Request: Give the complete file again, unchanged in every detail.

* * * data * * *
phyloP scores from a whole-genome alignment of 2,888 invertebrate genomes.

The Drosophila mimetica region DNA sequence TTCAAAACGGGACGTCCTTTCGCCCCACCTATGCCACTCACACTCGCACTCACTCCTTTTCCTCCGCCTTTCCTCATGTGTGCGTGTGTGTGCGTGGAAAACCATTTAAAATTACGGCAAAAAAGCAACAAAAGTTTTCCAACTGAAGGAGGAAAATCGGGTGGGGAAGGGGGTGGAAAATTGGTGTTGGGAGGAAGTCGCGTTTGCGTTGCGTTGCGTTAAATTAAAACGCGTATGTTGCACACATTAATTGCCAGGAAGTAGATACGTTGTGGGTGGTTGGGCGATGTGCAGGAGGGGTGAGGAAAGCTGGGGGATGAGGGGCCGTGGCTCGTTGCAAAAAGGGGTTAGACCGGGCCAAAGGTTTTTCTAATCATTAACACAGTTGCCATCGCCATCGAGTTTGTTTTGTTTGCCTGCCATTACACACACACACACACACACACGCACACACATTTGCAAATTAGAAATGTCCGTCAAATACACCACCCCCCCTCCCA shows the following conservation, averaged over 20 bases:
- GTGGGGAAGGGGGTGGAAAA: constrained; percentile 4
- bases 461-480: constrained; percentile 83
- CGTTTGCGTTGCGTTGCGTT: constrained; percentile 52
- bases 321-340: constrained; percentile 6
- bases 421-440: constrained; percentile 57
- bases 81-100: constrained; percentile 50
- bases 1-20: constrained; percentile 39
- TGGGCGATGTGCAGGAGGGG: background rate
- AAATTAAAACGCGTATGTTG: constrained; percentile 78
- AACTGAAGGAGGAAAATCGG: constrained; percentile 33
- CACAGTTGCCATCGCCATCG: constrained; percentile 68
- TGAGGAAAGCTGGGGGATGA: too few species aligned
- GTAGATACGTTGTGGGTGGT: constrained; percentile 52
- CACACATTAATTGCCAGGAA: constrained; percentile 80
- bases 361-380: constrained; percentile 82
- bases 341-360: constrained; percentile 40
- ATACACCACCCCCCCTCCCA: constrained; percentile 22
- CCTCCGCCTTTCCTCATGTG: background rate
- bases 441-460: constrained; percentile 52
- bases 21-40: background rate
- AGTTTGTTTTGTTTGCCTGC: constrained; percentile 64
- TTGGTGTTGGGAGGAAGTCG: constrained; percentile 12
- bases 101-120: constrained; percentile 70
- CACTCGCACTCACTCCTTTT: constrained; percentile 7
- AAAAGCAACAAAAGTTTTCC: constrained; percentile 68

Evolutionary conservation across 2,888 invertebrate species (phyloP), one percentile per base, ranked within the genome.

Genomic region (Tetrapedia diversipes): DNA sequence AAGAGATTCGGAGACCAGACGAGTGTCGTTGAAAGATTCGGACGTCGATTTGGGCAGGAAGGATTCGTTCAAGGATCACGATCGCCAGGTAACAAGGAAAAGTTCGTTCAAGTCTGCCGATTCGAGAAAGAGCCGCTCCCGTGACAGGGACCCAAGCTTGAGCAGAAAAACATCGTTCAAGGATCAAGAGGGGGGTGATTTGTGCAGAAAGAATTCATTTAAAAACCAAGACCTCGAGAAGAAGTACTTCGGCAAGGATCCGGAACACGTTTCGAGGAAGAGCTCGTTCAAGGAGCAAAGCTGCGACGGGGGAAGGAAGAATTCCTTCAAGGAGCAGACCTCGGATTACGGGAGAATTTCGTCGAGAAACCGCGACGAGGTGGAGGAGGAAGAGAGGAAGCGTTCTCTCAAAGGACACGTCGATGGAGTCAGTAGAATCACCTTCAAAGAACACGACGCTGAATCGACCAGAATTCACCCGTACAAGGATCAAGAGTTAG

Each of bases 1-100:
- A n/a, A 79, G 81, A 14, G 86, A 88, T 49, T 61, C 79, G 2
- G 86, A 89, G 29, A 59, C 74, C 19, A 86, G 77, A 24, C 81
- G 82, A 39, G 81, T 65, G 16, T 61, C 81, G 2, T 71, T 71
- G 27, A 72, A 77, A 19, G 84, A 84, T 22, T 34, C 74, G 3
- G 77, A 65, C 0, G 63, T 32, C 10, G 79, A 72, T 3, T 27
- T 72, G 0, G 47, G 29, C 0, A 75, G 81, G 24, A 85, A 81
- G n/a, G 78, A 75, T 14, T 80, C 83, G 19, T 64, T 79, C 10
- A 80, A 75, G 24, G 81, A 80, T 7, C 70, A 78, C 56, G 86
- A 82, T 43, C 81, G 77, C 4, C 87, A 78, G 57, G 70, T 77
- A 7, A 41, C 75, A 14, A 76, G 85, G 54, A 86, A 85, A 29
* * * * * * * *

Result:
phyloP scores from a whole-genome alignment of 2,888 invertebrate genomes.

The Drosophila mimetica region DNA sequence TTCAAAACGGGACGTCCTTTCGCCCCACCTATGCCACTCACACTCGCACTCACTCCTTTTCCTCCGCCTTTCCTCATGTGTGCGTGTGTGTGCGTGGAAAACCATTTAAAATTACGGCAAAAAAGCAACAAAAGTTTTCCAACTGAAGGAGGAAAATCGGGTGGGGAAGGGGGTGGAAAATTGGTGTTGGGAGGAAGTCGCGTTTGCGTTGCGTTGCGTTAAATTAAAACGCGTATGTTGCACACATTAATTGCCAGGAAGTAGATACGTTGTGGGTGGTTGGGCGATGTGCAGGAGGGGTGAGGAAAGCTGGGGGATGAGGGGCCGTGGCTCGTTGCAAAAAGGGGTTAGACCGGGCCAAAGGTTTTTCTAATCATTAACACAGTTGCCATCGCCATCGAGTTTGTTTTGTTTGCCTGCCATTACACACACACACACACACACACGCACACACATTTGCAAATTAGAAATGTCCGTCAAATACACCACCCCCCCTCCCA shows the following conservation, averaged over 20 bases:
- GTGGGGAAGGGGGTGGAAAA: constrained; percentile 4
- bases 461-480: constrained; percentile 83
- CGTTTGCGTTGCGTTGCGTT: constrained; percentile 52
- bases 321-340: constrained; percentile 6
- bases 421-440: constrained; percentile 57
- bases 81-100: constrained; percentile 50
- bases 1-20: constrained; percentile 39
- TGGGCGATGTGCAGGAGGGG: background rate
- AAATTAAAACGCGTATGTTG: constrained; percentile 78
- AACTGAAGGAGGAAAATCGG: constrained; percentile 33
- CACAGTTGCCATCGCCATCG: constrained; percentile 68
- TGAGGAAAGCTGGGGGATGA: too few species aligned
- GTAGATACGTTGTGGGTGGT: constrained; percentile 52
- CACACATTAATTGCCAGGAA: constrained; percentile 80
- bases 361-380: constrained; percentile 82
- bases 341-360: constrained; percentile 40
- ATACACCACCCCCCCTCCCA: constrained; percentile 22
- CCTCCGCCTTTCCTCATGTG: background rate
- bases 441-460: constrained; percentile 52
- bases 21-40: background rate
- AGTTTGTTTTGTTTGCCTGC: constrained; percentile 64
- TTGGTGTTGGGAGGAAGTCG: constrained; percentile 12
- bases 101-120: constrained; percentile 70
- CACTCGCACTCACTCCTTTT: constrained; percentile 7
- AAAAGCAACAAAAGTTTTCC: constrained; percentile 68

Evolutionary conservation across 2,888 invertebrate species (phyloP), one percentile per base, ranked within the genome.

Genomic region (Tetrapedia diversipes): DNA sequence AAGAGATTCGGAGACCAGACGAGTGTCGTTGAAAGATTCGGACGTCGATTTGGGCAGGAAGGATTCGTTCAAGGATCACGATCGCCAGGTAACAAGGAAAAGTTCGTTCAAGTCTGCCGATTCGAGAAAGAGCCGCTCCCGTGACAGGGACCCAAGCTTGAGCAGAAAAACATCGTTCAAGGATCAAGAGGGGGGTGATTTGTGCAGAAAGAATTCATTTAAAAACCAAGACCTCGAGAAGAAGTACTTCGGCAAGGATCCGGAACACGTTTCGAGGAAGAGCTCGTTCAAGGAGCAAAGCTGCGACGGGGGAAGGAAGAATTCCTTCAAGGAGCAGACCTCGGATTACGGGAGAATTTCGTCGAGAAACCGCGACGAGGTGGAGGAGGAAGAGAGGAAGCGTTCTCTCAAAGGACACGTCGATGGAGTCAGTAGAATCACCTTCAAAGAACACGACGCTGAATCGACCAGAATTCACCCGTACAAGGATCAAGAGTTAG

Each of bases 1-100:
- A n/a, A 79, G 81, A 14, G 86, A 88, T 49, T 61, C 79, G 2
- G 86, A 89, G 29, A 59, C 74, C 19, A 86, G 77, A 24, C 81
- G 82, A 39, G 81, T 65, G 16, T 61, C 81, G 2, T 71, T 71
- G 27, A 72, A 77, A 19, G 84, A 84, T 22, T 34, C 74, G 3
- G 77, A 65, C 0, G 63, T 32, C 10, G 79, A 72, T 3, T 27
- T 72, G 0, G 47, G 29, C 0, A 75, G 81, G 24, A 85, A 81
- G n/a, G 78, A 75, T 14, T 80, C 83, G 19, T 64, T 79, C 10
- A 80, A 75, G 24, G 81, A 80, T 7, C 70, A 78, C 56, G 86
- A 82, T 43, C 81, G 77, C 4, C 87, A 78, G 57, G 70, T 77
- A 7, A 41, C 75, A 14, A 76, G 85, G 54, A 86, A 85, A 29